On 27 July, amaBhungane organized a public event in Johannesburg to discuss the “GuptaLeaks” emails, which exposed alleged corruption by the political elite. The meeting was disrupted by BLF members and a group of about 20 people believed to be from the MK Inkululeko Foundation, a veterans’ association. On 11 August, the South Gauteng High Court found that BLF and Andile Mngxitama were in contempt of the 7 July court order, following an application by journalists Sam Sole, Ferial Haffajee and the SANEF. The Court also ordered that the interdict be extended to cover all journalists. On 29 September, BLF and Andile Mngxitama launched an appeal, which SANEF and the journalists opposed.
Rights of lesbian, gay, bisexual, transgender and intersex people
LGBTI people continued to face harassment, discrimination and violence.
On 4 April, the burned body of Matiisetso Alleta Smous, a lesbian woman, was discovered in Kroonstad, Free State province. An eyewitness said she was raped, stabbed in the chest, and then burned to death. Three suspects were arrested on 5 April and released later that month due to insufficient evidence against them. An investigation into the murder was ongoing at the end of the year.
On 15 May, the body of Lerato Moloi, a lesbian woman, was found in a field in Soweto, Gauteng province. The postmortem examination showed that she had been raped and stabbed in the neck. Two suspects were arrested in May. The National Prosecuting Authority referred the case to the Johannesburg High Court.
On 11 August, the Potchefstroom High Court sentenced David Shomolekae to life imprisonment for strangling Lesley Makousa, a 16-year-old gay student, to death in August 2016. David Shomolekae was found guilty of murder, robbery and housebreaking.
The Prevention and Combating of Hate Crimes and Hate Speech Bill, which included homophobic hate crimes, that was introduced in October 2016 had yet to be approved by members of the government before going to the National Assembly.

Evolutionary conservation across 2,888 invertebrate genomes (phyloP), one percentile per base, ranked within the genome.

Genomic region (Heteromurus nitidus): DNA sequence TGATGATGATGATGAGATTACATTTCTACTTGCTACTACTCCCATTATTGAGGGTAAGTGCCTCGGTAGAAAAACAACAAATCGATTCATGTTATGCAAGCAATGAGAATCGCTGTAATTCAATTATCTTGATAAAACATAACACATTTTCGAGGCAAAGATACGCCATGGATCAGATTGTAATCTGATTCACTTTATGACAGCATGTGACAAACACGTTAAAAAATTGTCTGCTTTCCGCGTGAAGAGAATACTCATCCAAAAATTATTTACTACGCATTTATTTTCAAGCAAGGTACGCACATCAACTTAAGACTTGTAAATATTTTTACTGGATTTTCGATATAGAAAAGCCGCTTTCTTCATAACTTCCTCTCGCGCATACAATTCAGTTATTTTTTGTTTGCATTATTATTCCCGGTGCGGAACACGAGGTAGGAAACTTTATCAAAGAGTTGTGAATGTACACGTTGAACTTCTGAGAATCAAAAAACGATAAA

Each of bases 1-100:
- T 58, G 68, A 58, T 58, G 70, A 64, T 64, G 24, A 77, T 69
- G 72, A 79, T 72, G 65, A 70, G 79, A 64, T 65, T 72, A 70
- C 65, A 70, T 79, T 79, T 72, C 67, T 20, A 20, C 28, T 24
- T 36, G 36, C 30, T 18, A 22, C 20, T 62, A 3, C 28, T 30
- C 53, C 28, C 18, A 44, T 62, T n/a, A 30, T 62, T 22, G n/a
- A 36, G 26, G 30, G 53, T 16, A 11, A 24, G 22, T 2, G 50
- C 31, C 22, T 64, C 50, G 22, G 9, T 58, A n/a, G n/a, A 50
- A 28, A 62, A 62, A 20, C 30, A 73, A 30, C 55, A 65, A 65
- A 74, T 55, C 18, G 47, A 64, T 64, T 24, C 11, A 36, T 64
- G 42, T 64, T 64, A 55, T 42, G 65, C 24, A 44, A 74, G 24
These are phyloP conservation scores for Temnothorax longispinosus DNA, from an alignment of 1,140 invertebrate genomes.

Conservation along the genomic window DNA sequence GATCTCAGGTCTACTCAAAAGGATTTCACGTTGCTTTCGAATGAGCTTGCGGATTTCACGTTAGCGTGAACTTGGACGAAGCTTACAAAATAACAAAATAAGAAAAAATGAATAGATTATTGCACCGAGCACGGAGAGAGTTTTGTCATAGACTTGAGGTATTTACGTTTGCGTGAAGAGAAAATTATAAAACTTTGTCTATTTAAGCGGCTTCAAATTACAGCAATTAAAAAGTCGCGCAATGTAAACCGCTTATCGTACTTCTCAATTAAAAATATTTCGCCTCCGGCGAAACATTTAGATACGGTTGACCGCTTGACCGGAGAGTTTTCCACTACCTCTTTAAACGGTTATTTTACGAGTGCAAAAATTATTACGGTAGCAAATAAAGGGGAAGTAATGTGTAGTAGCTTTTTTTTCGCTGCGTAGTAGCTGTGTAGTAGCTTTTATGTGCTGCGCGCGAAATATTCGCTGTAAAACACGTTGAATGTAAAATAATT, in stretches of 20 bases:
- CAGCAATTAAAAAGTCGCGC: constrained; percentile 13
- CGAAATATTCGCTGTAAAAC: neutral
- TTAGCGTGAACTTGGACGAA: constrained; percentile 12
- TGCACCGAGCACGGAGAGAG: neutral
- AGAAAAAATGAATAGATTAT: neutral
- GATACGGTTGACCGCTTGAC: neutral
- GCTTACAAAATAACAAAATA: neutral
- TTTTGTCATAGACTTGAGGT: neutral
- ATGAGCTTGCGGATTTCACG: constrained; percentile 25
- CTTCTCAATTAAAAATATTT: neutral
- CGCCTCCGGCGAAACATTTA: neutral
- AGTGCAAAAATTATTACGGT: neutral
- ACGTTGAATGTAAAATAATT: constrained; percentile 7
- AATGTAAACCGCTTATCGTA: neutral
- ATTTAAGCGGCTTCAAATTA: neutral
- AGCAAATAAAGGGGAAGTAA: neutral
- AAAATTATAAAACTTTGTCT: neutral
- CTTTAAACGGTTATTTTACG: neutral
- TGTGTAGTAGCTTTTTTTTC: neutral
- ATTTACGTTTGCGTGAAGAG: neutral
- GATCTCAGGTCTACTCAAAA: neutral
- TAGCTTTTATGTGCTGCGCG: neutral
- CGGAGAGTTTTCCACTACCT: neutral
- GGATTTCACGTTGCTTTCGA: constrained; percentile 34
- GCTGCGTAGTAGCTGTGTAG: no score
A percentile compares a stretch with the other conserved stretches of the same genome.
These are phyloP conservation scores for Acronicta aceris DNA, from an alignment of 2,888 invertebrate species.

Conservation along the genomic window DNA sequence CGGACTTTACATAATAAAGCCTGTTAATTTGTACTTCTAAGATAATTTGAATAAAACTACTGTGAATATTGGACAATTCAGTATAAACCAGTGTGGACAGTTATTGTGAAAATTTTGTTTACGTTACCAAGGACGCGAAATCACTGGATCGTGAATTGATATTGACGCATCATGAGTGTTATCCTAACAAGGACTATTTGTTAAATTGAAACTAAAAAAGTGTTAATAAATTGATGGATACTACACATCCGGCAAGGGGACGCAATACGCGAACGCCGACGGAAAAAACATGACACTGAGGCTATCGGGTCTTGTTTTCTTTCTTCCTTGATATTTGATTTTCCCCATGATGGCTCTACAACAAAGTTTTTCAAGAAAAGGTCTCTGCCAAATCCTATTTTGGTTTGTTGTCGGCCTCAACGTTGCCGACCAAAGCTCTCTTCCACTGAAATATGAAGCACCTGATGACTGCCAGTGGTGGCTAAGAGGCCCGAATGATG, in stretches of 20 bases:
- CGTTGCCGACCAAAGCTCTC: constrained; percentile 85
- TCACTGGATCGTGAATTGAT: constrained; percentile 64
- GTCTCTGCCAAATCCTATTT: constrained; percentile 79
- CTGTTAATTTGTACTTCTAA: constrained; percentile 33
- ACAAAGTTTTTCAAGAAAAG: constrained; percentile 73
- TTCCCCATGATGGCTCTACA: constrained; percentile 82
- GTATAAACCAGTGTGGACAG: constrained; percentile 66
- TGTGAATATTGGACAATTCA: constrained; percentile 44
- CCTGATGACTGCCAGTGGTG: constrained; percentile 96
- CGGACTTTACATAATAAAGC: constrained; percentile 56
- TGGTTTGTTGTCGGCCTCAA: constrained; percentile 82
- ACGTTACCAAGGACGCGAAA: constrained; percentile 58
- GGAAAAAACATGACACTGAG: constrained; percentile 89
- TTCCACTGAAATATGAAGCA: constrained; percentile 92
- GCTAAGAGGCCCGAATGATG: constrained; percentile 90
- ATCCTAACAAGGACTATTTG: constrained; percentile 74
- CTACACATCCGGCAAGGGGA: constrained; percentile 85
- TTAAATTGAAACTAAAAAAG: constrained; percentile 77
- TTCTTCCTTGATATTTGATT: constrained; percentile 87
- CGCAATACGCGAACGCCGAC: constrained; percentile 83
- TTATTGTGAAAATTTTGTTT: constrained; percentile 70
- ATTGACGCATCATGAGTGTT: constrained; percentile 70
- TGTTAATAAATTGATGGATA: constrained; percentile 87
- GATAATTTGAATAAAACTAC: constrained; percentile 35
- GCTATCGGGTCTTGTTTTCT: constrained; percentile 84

On 6 September, the Western Cape High Court ruled that the refusal by the Department of Home Affairs to allow transgender people who had transitioned after they got married to change the gender markers on their official documents infringed couples’ rights to equality and human dignity. The Department of Home Affairs previously required transgender couples to get divorced before their gender markers could be changed on their official documents.
Refugees’ and migrants’ rights
Human rights violations and discrimination against refugees, asylum-seekers and migrants continued.
On 29 June, the Constitutional Court declared section 34(1)(b) and (d) of the Immigration Act 13 of 2002 – including the provision to hold an “illegal foreigner” in custody for up to 120 days without a court hearing – inconsistent with sections 12(1) and 35(2)(d) of the Constitution and therefore invalid. The declaration was however suspended for two years to enable Parliament to pass corrective legislation.
In July, the Department of Home Affairs published a white paper on international migration intended to update migration policy. The white paper proposed the creation of detention facilities at South Africa’s borders, which would house asylum-seekers while their applications were processed, and also limit their rights to work and movement while awaiting a decision on their application. It also proposed the establishment of a Border Management Authority – a centralized border control body – which would include police and customs. The related Border Management Authority Bill was passed by the National Assembly on 8 June and was before the National Council of Provinces for consideration.
In July, the SAHRC strongly condemned comments made by the Deputy Police Minister as “irresponsible” and “xenophobic”, after he said that most foreign nationals in Johannesburg were engaged in various crimes.
On 29 September, the Supreme Court of Appeal declared the 2012 decision by the Department of Home Affairs to close the Cape Town Refugee Reception Office unlawful and ordered it to reopen the Office by March 2018.
On 30 November, the Refugee Amendment Bill was passed by the National Assembly. It amended the Refugees Act 130 of 1998 and restricts refugees’ right to seek and enjoy asylum from persecution. In December, President Zuma assented to the Refugee Amendment Act (11 of 2017).
- ICC rules against South Africa on shameful failure to arrest President Al-Bashir (News story, 6 July)